A broken-down dinghy overcrowded with Syrian refugees floats in the Aegean Sea in the summer of 2015.
Pope Francis greets a woman and child during an 8 July 2019 Mass in St. Peter's Basilica commemorating the sixth anniversary of his visit to Lampedusa.
A migrant hugs Pope Francis after a 15 February 2019 Mass for migrants and many Catholic organizations and individuals who help them.
Editors’ note: To uplift and give dignity to all God’s children, and to offer aid to people in need,are important components of CNEWA’s mission. In our own day, increasingly those people in need are men, women and children in flight: migrants, refugees, displaced persons of all kinds. Whether the dateline is Syria, Ethiopia, India or Egypt, the news every day brings more stories of people fleeing persecution, war, terrorism and natural disasters — and CNEWA has consistently answered the local church’s call for help, extending a hand or an embrace, offering a warm meal or a safe haven. As we have declared often: We strive to follow the lesson of the Good Samaritan to “go and do likewise” and to bind the wounds of a broken world.
That mission can often be obscured by the divisions and discord that mark so much of our world today. But our call to “welcome the stranger” is part of our call as Christian disciples. It is intrinsic to the Gospel. With that in mind, Atonement Father Elias D. Mallon offers here a vitally important perspective we believe can offer light and hope to a world that today seems too often overshadowed by doubt and fear.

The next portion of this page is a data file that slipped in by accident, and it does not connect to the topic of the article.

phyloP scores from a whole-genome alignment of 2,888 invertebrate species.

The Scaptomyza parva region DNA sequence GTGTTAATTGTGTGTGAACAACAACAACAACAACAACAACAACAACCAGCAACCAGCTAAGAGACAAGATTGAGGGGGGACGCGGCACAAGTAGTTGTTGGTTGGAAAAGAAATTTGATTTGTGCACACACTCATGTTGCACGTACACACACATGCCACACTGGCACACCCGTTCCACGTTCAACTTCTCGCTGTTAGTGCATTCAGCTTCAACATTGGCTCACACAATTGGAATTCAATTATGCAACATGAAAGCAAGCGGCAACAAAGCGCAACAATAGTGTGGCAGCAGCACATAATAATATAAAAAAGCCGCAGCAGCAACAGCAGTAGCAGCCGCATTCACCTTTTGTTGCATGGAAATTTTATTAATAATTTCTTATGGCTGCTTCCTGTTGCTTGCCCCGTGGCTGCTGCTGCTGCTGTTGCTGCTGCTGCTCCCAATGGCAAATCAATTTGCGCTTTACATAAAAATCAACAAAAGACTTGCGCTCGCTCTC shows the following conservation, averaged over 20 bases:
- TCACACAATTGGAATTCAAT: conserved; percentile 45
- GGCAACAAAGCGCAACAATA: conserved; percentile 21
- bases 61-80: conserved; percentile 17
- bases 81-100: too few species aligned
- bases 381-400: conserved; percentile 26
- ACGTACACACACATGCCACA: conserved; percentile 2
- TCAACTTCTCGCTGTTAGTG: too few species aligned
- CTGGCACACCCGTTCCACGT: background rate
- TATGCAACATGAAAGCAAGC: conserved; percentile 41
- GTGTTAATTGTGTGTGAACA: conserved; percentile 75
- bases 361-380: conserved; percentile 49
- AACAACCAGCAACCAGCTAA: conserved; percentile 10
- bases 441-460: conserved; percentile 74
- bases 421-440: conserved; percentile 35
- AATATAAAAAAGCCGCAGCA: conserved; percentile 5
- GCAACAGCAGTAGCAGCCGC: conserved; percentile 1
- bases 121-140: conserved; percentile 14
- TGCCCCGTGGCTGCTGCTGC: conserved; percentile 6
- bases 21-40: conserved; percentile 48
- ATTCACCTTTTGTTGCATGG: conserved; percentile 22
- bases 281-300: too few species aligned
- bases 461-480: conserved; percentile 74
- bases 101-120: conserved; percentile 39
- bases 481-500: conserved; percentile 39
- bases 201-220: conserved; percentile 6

The world is facing the largest mass movement of people in history. There have been mass movements of people before. Most of these were connected with violence. The movements of the “barbarians” in the Roman Empire in the fourth and fifth centuries and the Mongol invasions of the 13th century are merely two examples. Each of these was accompanied by great destruction and changed the world forever. The present mass movement of peoples is different in several ways: It is not connected with military violence nor is it limited to one people, such as the Vandals, the Huns or the Mongols; it is global.
With refugees coming from the Middle East, Sub-Saharan Africa, Central and South America and elsewhere, the contemporary mass movement of peoples is unique in world history. The world of CNEWA is doubly impacted by this kind of movement. Some of the countries where we work, such as Iraq, are experiencing massive emigrations, especially of the young. Other countries, such as Lebanon and Jordan, are “target countries” that are being flooded with refugees they can hardly sustain.
For Pope Francis, this movement of peoples and the suffering it entails has been a constant theme of his pontificate. One of the first things Francis did as pope was to visit Lampedusa, a small island in the Mediterranean between Sicily and Africa. It is the first piece of European dry land that many refugees from Africa and elsewhere reach. Tragically, it is a goal that has claimed the lives of many who tried to get there on overfilled, dangerously inadequate boats. Pope Francis has also has visited Middle Eastern refugees on the Greek islands — also favored points of disembarkation in Europe — a journey all too often ending in death at sea. He has seen the suffering and knows it firsthand.